But Sports Menagerie argued – successfully, it turned out – that it is paying a higher lease rate than market value, and that therefore the taxable value of the lease is zero.

Bart McLean, an attorney representing Sports Menagerie, said that it’s not as though the company was paying a nominal amount – say $1 per year – for leasing a stadium of much greater value. Instead, McLean said that the company’s lease payments are so high that no “rational person” would buy the lease – and that therefore it has no taxable value.

Christopher McLaughlin, a professor with tax expertise at the School of Government at UNC Chapel Hill, said that while it’s clear that stadium leases can be taxed, “there is not one approach to evaluating these things.”

Because stadium financing arrangements vary from city to city, McLaughlin said, “reasonable people can disagree on (valuation), without question.”

“You just don’t have enough examples throughout the state,” he said. “The ‘zero’ argument is not a reasonable argument, it seems to me, but there is no approach that makes it (the decision) a slam dunk.”

John Burgiss, the Forsyth County tax assessor and collector, said he disagrees with the conclusion that the board of equalization and review made, but added that the issue of valuation is complicated.

The county has no other property for which the intangible tax could apply, he said, and it is hard to decide value based on what happens in other counties, with other ballparks.

“There is very little guidance about this and very few court decisions about this topic,” Burgiss said. “All of these situations have a lot of unique circumstances, and that makes it more difficult to apply some decision from some other county to your property at hand.”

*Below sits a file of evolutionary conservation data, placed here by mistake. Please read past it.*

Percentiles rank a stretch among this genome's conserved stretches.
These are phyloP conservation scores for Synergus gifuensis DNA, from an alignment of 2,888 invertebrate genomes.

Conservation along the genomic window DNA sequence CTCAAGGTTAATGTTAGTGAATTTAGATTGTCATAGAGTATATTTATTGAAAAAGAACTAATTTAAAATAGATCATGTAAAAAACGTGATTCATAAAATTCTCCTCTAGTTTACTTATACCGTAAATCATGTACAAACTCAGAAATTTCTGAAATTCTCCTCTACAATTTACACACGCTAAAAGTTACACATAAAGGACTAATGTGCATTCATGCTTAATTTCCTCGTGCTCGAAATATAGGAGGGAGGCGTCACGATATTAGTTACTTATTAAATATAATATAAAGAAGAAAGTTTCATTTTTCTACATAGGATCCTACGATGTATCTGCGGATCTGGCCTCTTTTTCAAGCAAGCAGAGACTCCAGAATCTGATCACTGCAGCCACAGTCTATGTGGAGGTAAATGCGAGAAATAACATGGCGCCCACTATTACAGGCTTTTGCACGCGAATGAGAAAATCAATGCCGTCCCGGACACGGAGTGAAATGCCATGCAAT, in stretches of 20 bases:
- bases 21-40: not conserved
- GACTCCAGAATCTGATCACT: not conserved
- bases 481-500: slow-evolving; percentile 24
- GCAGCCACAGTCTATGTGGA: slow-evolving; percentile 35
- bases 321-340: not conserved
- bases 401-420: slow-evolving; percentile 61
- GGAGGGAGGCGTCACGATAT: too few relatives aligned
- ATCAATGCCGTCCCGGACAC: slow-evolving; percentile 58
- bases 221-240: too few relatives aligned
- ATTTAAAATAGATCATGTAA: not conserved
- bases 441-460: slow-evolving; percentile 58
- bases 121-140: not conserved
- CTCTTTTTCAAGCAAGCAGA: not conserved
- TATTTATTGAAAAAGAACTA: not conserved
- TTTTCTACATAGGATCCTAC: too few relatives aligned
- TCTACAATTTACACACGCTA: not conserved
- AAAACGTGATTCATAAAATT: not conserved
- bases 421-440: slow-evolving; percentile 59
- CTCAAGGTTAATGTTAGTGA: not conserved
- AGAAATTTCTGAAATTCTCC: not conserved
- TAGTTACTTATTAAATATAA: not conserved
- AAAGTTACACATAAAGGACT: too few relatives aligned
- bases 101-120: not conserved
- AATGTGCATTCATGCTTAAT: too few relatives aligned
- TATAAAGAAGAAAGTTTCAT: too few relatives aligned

One example cited on Thursday was Five County Stadium in the Wake County town of Zebulon. As Sports Menagerie officials pointed out, Wake County does not tax the stadium lease.

Like BB&T Ballpark, Five County Stadium is owned by government entities. The stadium is leased to the team that plays there, the Carolina Mudcats.

Marcus Kinrade, the Wake County revenue director, said in a telephone interview that there are solid reasons for not taxing the lease: The team is not profitable, he said, and the county has to spend tax revenues to maintain the stadium. And the capper: The stadium’s lease makes any tax payment responsibility fall on the government.

BB&T Ballpark was finished in 2010, but not without bumps along the way. The city initially contributed $12 million toward the project, and ground was broken in 2007. Work came to a halt in late 2008 when the ownership of the team was reshuffled and Prim had difficulty getting a new loan.

The city stepped in with an additional $16 million in 2009, under a deal that gave the city ownership of the stadium and Sports Menagerie a 25-year lease.

Lassiter said the team is doing well financially. The Sports Menagerie appeal on the tax value of its lease does not signal any kind of cash squeeze, he said.

The team paid tax bills on a $30 million lease valuation in 2010 and 2011.

“This is a piece of the puzzle that we have been working on a long time, and it is very complex,” Lassiter said. “In 2010 we did not have the resources to understand the complexity of it. We felt like the property tax portion of it could be a question, but we were not sure it was inaccurate.”

In 2011, he said, the company hadn’t finished the work it needed to do “to make sure we were right.”